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The Roger Clark family has been searching the microfilmed church records from the villages in Bukovina (now Chernivtsi oblast) where the Baba and Gido's familes originated. They found the later records written in Romanian, earlier records in a mixture of Ukrainian Cyrillic characters and Roman characters. This mixture is within the same entry, and often within the same name. The book Ukrainian Genealogy-A Beginner's Guide has been very helpful as it has information about both languages, and other info family history researchers haven't tapped into yet. Here's a link to a description of the book. Book Review
Film for Sloboda Raranze Raranche Slobodzia
Sloboda records have names written in Romainian, Austrian, Russian. It is a small village about 30 miles east of Chernivitsi. The LDS Church Microfilm for this village is 1245-9/112, and 113, and 117, and 119, and 120. As well as ... 1245-1/872, 1245-16/75, 1245-16/76, 1245-16/77
The Clark family has had trouble searching these out.
An offer of collaboration in working in this area, as they have many contacts in this village, is advised to connect with Roger Clark at roger@Glenwood.ca
Some Greek Orthodox and and Roman Catholic Church records are online at: http://www.halgal.com/halgal_new4.asp
Death records, kept from 1848 to 1880 for the city of Kulm/West Prussia together with a family register and an alphabetical index were microfilmed by the Genealogical Society of Utah. The Family History Library call number of the film is 71824 and was catalogued under Evangelical Church Records, Kulm (Stadt), West Prussia.
In 2008, in an effort to make the family register more user-friendly and readily accessible, discrepancies between the catalogue description and the content of the film were discovered. While spot checking certain birth, marriage and death dates with other records from this locality, nothing would match. Family names such as Banko, Flegel, Raugust.etc.,and other genealogical data, did not appear in the other records of the Evangelical Church for Culm/West Prussia. Neither could the parishioner's names be found in Catholic or Mennonite records.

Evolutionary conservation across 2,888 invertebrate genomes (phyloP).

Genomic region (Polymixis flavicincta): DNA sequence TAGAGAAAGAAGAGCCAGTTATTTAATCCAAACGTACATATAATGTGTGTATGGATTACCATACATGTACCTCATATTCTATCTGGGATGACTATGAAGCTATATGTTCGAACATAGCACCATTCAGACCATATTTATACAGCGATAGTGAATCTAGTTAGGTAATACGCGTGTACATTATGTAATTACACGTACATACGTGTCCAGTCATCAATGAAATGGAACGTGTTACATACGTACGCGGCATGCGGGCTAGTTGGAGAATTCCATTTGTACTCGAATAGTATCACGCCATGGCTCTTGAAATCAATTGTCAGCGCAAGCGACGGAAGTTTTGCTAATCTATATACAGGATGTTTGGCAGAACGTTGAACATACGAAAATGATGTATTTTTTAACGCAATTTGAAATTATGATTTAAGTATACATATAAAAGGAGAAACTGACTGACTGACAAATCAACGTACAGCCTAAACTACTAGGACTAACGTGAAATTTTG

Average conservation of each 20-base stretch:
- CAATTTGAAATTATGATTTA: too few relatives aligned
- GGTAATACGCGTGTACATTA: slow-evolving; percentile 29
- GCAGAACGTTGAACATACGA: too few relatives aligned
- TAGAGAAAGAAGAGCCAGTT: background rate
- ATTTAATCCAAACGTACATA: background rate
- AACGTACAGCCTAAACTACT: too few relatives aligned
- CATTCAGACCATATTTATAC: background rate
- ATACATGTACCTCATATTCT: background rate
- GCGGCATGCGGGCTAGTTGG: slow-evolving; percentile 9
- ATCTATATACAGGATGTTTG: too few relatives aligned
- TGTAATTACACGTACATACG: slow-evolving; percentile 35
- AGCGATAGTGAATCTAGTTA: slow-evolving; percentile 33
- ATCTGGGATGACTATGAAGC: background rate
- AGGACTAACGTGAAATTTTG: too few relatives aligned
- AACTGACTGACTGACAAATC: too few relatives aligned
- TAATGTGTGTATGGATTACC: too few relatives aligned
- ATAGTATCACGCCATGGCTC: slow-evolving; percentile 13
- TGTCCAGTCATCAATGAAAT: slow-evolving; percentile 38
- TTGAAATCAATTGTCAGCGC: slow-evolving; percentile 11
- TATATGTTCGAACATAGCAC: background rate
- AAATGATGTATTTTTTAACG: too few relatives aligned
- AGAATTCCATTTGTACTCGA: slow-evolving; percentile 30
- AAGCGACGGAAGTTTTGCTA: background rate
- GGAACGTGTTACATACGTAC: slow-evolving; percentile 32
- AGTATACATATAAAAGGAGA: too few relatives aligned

In the death records for 1848-1880, the family names were mostly German. The place of birth was mainly Culm, but other place names outside of West Prussia appear in the record. More confusing was the fact that the scribe treated some place names as if they were not part of the area, but as far-removed localities as a foreign country. Birth entries, for example, sometimes indicate that a person had been born in "Prussia" in 1770, 1783, 1777. Why, then, would Culm (West Prussia) and Prussia be treated as two different entities?
Going back in history, we learn that the Province of West Prussia did not exist until 1772. Before that, West Prussia (with Culm) was part of Poland and was referrred to as "Polish Prussia". The records of the Evangelical Church of Kulm/West Prussia begin in 1772; the Catholic records begin in 1640 and start out in Latin and Polish - a reflection of the historical situation.
To further complicate matters, the place name Culm or Kulm does exists in the Kingdom of Saxony, Brandenburg, Posen and Thüringen. It was not possible to match family names from any of these areas against the records contained in film 71824.
Another avenue of research was to check settlements outside Germany. It turned out that a colony named Kulm existed in Bessarabia, Akkermann, Russia. Birth, marriage and death records for this locality matched the family register from "Kulm/West Prussia" exactly. All of the previous research problems could now be explained.
The colony of Kulm in Bessarabia was founded in 1814. The village was first known as Madar. Later it received the name Kulm in rememberance of the victory of the allies against Napoleon I in 1813 at Culm (but in Northern Bohemia). The modern name for the Bessarabian Kulm is Pidhirne, Tartyne, Odesa, Ukraine.
The researcher should not be misled by the header page that was inserted at the time the records were copied onto microfilm. The death records of 1848-1889 together with the register and index originate not from the West Prussia Kulm, but from the colony in Bessarabia that took the name Kulm in the early 1800s.
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